Lobbying is an integral part of democracy, but multiple scandals throughout Europe demonstrate that a select number of voices with more money and insider contacts can come to dominate political decision-making – usually for their own benefit.
“The unbearable number of lives lost at sea will only grow if the European Union does not act now to ensure search-and-rescue operations across the Mediterranean,” Human Rights Watch warned Apr. 15.
There was a symbolic dimension to a recent four-day march from the periphery of Israel to the corridors of power in Jerusalem to seek recognition for Bedouin villages.
The United Kingdom has been accused
of “sleepwalking” into the Ukraine crisis – and the accusation comes from no less than the House of Lords, not usually considered a place of critical analysis.
At last, on Tuesday Feb. 24, the Eurogroup (of eurozone finance ministers) approved the Greek government’s commitment to a programme of reforms in return for extending the country’s bailout deal.
“There are still prospects for a meaningful ACP-EU partnership, capable of contributing and responding concretely and effectively to the objectives of promoting and attaining peace, security, poverty eradication and sustainable development,” according to the top official of the African, Caribbean and Pacific Group of States (ACP).
The fact that in a referendum Switzerland has taken a path that goes in the opposite direction from that of Europe is an unusual fact which calls for reflection, especially because Switzerland has taken a much more progressive path, while we all were accustomed to see it as a very conservative country.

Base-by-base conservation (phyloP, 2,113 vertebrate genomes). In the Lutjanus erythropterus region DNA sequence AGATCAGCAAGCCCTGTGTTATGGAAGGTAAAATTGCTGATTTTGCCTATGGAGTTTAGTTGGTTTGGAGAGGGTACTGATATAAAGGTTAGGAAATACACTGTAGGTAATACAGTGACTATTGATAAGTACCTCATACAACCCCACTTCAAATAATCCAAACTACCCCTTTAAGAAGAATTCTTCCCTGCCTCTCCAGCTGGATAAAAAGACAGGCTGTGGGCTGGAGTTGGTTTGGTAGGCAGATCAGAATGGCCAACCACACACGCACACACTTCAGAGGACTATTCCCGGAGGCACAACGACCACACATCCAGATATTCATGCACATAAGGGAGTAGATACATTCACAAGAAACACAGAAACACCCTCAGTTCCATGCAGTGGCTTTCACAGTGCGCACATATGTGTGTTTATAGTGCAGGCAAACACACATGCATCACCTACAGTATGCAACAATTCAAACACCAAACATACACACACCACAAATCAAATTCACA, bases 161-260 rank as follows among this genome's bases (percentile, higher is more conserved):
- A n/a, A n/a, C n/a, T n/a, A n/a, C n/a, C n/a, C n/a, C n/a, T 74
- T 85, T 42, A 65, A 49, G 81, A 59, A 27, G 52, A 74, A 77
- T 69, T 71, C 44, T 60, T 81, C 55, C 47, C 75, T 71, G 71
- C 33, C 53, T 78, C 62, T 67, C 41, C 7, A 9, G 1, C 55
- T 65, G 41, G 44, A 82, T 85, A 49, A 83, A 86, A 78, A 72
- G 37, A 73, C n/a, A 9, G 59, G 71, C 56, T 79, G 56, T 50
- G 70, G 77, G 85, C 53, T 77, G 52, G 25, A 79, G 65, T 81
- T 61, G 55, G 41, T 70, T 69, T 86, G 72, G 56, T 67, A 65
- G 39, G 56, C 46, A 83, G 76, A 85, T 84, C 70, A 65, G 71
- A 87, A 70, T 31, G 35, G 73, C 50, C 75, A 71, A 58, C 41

A sit-in protest by Syrian refugees on Syntagma Square opposite the Greek parliament in the heart of Athens has turned into a demonstration of the stalemate faced by both Greek as well as European immigration policy.
Climate change is projected by many scientists to bring with it a range of calamities – from widespread floods, to prolonged heatwaves and slowly but relentlessly rising seas – taking the heaviest toll on those already most vulnerable.
The new European Commission looks more like an experiment in balancing opposite forces than an institution that is run by some kind of governance. It will probably end up being paralysed by internal conflicts, which is the last thing it needs.
Since the end of the Cold War, the Mediterranean has become the most lethal of Europe’s barriers against irregular migration, having claimed nearly 20,000 migrant lives in the last two decades.
At last, after the obligatory summer break, the European Union (EU) has some new faces to fill the top vacancies on the team that began to emerge from the May 25 parliamentary elections.
The appointment of Italian Foreign Minister Federica Mogherini as the new European Union foreign policy chief offers the opportunity for an overhaul of EU foreign and security policy.
‘Mare Nostrum’ – the largest search and rescue immigration operation ever carried out in the Mediterranean Sea – has become an issue of bitter brinkmanship between human rights groups and anti-immigrant lobbies.
Plans by the Greek government to sell companies that handle the key resources of energy and water face serious obstacles and its policy to offer investors exceptional privileges in an effort to boost interest in privatisation is coming under strong pressure.